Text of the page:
Beyond Oil: Bahrain, Houston Can Find Common Ground on Innovation
Houston—A delegation led by the Bahraini oil minister was in town recently meeting with business and government leaders. It makes sense considering Houston is the birthplace of the fracking technology the Gulf country’s leaders are seeking.
A year ago, Bahrain discovered its largest trove of oil and gas—at least 80 million barrels of “tight oil”—since 1932, off its west coast. Extracting that crude, which is in shale formations deep below the earth’s surface, requires hydraulic fracturing with deep horizontal wells—a Houston specialty.
But one delegation member, Simon Galpin, also saw in this trip a chance to engage with Houston on innovations yet to be. As managing director of the Bahrain Economic Development Board, a key part of his job is helping efforts to build up Bahrain’s startup ecosystem. In addition to the oil and gas heritage the island nation shares with Houston, Galpin believes the two can help each other’s startups. “We could help them test their products or services [and] give them access to potential investors or major customers,” he told me in an interview last week.
Like Houston, Bahrain and its Gulf-state neighbors are all trying to diversify their economies, and early-stage startups are a big part of that effort. As Galpin told me about Bahraini efforts to build a startup ecosystem there, I was struck by the similarities with what’s been happening in Houston in recent years.
Increasing the amount of capital available for startup investment: In Houston, the HX Venture Fund debuted in October 2017 as a $40 million fund of funds with limited partners such as multinational oil and gas companies Chevron and Shell, among others. (HX made it first investment, $5 million in LiveOak Venture Partners, this week.) Similarly, last June, the Bahrain Development Bank announced the close of its $100 million Al Waha fund of funds, which it says is the first of its kind in Persian Gulf region. About $35 million has been disbursed to limited partners, which include Bahrain’s sovereign wealth fund, Mumtalakat; the National Bank of Bahrain; and telecom company Batelco. (500 Startups is also a limited partner in the fund of funds.)
Accelerator programs, both homegrown and imported: American Express Middle East, which is based in the Bahraini capital, Manama, launched an accelerator called Accelerate ME along with Nest, a Hong Kong-based startup program. Nest aims to provide funding for seven local startups, from seed stage to Series B, during the seven-week program. Flat6Labs, a Cairo-based accelerator with branches across the Middle East/North Africa region, has opened a Manama outpost as well. The program houses eight startups in edtech, e-commerce, gaming, hospitality, and healthcare; each company gets $30,000 in cash to participate in the 16-week program.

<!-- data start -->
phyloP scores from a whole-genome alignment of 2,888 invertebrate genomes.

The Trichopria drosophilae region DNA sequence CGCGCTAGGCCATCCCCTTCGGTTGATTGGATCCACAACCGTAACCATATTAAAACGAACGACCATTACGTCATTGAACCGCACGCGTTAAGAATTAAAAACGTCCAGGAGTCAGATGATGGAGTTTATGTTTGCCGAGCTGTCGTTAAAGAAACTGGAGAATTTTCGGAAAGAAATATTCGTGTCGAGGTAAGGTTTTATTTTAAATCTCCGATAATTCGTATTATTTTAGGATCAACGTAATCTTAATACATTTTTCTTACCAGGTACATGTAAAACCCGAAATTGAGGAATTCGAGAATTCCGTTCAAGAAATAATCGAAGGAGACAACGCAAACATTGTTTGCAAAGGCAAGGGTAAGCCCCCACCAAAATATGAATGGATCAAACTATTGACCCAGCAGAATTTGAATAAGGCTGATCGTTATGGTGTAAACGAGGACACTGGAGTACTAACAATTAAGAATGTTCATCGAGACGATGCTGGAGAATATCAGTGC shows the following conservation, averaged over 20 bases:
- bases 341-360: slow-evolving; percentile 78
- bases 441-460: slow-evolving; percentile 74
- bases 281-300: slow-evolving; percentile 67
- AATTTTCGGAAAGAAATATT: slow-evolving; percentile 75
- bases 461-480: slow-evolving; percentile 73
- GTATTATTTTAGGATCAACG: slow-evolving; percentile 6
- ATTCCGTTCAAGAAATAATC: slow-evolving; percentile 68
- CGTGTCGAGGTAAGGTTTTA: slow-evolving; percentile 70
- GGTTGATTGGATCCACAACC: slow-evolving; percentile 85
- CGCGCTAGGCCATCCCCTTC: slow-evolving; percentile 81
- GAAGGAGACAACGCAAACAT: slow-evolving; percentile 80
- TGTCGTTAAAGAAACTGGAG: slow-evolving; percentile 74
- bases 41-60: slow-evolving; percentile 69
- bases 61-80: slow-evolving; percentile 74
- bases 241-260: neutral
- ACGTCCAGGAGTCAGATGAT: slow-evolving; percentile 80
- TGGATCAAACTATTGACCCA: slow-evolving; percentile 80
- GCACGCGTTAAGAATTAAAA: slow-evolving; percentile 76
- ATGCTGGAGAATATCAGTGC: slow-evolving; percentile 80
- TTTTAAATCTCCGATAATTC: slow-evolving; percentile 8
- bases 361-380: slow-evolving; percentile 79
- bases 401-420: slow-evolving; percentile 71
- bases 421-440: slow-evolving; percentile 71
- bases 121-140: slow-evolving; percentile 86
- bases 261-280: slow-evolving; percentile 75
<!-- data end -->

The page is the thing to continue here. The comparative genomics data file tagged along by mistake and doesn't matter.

These startups Bahrain hopes to cultivate are not necessarily all in oil and gas. The island has a prominent banking sector—one of the oldest in the region—so leaders there want to create a fintech ecosystem that could leverage the existing industry. The kingdom created Bahrain FinTech Bay, a state-backed organization offering startups office space, networking events, accelerator programs, and other support similar to the Station Houston program, which was founded three years ago. “We were an innovator in the banking sector,” Galpin says. “We want to show we are an innovator again.”
Houston, too, is banking on leveraging its established areas of expertise to create innovation communities. The Texas Medical Center, which has attracted patients from around the world, including those from the Gulf, launched an accelerator focused on medical device and health IT startups five years ago. At the same time, the TMC recruited other health-related innovation entities, such as JLabs and AT&T’s Foundry, to set up branches at the TMC Innovation Institute.
To help boost startups in energy, industrial IoT, and other sectors, Houston is now home regional outposts of national programs such as Mass Challenge and Founder Institute, which both recently opened Houston-based accelerators.
Policies that encourage early-stage companies or innovation generally to flourish: Galpin says Bahrain has in recent years put into place new regulations to allow crowdfunding, a bankruptcy law that has a restructuring component, and policies that impose no minimum capital requirements. Bahrain allows expatriate entrepreneurs to wholly own their own companies without the need for a local partner. It also allows companies to locate outside of restricted free zones, which is not typical in the region.
“If we don’t allow our startups to fail and reinvent themselves, it’s going to be difficult to have an innovation community,” he says.
Galpin adds that Bahrain is especially attractive as a Gulf base for companies, including cash-strapped early-stage firms, because it has a 13-year-old Free Trade Agreement with the United States.
While Houston hasn’t had to pass new regulations like those in Bahrain, the city’s political leaders have been more active in trying to boost the city’s innovation bona fides. Houston Mayor Sylvester Turner is a prominent member of Houston Exponential, the business-backed innovation organization started in 2017 to catalyze what had been more ad hoc efforts around the city. Additionally, city leaders offered $268 million in cash and incentives in a (failed) attempt to lure Amazon into bringing its HQ2 to Houston.
During the Bahraini delegation visit, Galpin says he’s gotten a glimpse of Houston’s growing startup scene, noting the connections between the two that he believes can be a blueprint for further cooperation. “We want to explore developing the relationship with Houston as a startup hub,” he says.